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Anyone who has ever worked on a product team has probably heard the warning “don't ship the org chart”. This is a reference to the fact that products can be limited by the org structure of development teams. Without having a clear organizational structure, teams can struggle to take enough ownership of what they're working on, allowing for unnecessary redundancies and confusing setups for the user because it's — and we quote — not their responsibility to solve for this.
But this idea of not shipping the org chart is easier said than done. What you ship, and everything else you do as a company, is a by-product of your org's structure. Get your structure right, and what you offer will align perfectly with customers. Get your structure wrong, and you'll offer something that highlights the problems of your organization more than it shows value and understanding for your users.
When deciding on how to organize their company, most leaders will base it off of the models of big companies like Apple or Amazon. They're successful, so they must be doing something right, right?
Let's take a closer look at Apple's organizational structure (while Steve Jobs was still at the helm).
Apple's structure is interesting. You'll find that there’s no one in charge of the entirety of a type of product among their executive team. No one works just on iPhones or just on Macs. Instead, their structure is functional — it's split up by areas of specialization like software engineering, hardware technologies or hardware engineering.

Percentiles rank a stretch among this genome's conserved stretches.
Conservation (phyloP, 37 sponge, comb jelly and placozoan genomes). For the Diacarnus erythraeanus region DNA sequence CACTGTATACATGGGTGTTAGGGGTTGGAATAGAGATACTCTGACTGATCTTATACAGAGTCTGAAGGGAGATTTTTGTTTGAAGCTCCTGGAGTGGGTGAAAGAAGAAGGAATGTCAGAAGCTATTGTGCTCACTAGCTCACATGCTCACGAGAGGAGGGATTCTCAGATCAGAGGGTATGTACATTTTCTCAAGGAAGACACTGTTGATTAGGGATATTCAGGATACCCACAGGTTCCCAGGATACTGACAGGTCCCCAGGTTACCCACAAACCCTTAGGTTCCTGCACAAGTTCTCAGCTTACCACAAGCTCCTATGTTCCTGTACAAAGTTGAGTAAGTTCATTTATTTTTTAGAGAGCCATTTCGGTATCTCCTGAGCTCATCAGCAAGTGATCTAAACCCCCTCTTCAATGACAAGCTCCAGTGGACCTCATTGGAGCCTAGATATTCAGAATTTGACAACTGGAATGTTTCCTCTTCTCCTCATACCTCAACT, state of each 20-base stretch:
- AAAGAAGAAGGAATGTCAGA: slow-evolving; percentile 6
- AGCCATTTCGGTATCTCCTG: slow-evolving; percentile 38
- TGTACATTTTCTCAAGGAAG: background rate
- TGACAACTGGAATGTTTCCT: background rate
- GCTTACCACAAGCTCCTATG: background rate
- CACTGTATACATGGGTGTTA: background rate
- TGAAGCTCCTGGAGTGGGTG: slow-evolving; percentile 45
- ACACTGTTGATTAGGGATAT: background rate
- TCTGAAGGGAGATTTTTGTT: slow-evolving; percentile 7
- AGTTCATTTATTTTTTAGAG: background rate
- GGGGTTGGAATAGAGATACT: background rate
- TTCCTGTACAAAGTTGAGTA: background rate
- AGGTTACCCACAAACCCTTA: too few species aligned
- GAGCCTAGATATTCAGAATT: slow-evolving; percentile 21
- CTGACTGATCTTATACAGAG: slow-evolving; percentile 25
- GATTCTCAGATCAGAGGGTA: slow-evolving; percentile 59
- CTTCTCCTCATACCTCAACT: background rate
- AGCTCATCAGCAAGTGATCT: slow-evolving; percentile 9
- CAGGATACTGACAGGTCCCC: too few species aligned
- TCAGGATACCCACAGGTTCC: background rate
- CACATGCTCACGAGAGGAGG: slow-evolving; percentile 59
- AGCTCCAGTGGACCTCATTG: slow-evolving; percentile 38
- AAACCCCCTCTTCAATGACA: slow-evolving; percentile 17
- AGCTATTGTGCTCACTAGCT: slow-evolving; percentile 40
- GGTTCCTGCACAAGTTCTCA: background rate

This setup works for them because even though Apple's such a large company, a functional structure allows for more collaboration. It ensures that there's continuity across multiple Apple devices and nothing slips through the cracks.
Many companies will see how well this works for Apple and think that it will be the key to helping them succeed as well. But in reality, only Apple can be organized like Apple. And only your company can be organized like your company. The one thing we can learn from Apple's structure is this: put customers first.
This doesn't mean appealing to every wish of every customer. It means thinking about what is required to make every product successful and how you can create the best customer experience with each. Does this mean making sure each product has the same UX or that each retail location has the best service? The answers to these foundational questions should shape how you build your structure.
Want to play with a few different options? Draw them out with Gliffy. We've got a bunch of org chart templates and apps for Confluence and Jira or an online diagramming tool.
Of course, finding the right structure for your company is easier said than done. Just as every company is unique, every company will also have a unique set of customers with a unique set of needs. The main thing to remember when creating your company structure is to cater to your customer's needs rather than the needs of the company. This will create a balance that works well — if you build your company around the customer's experience, everything will be aligned.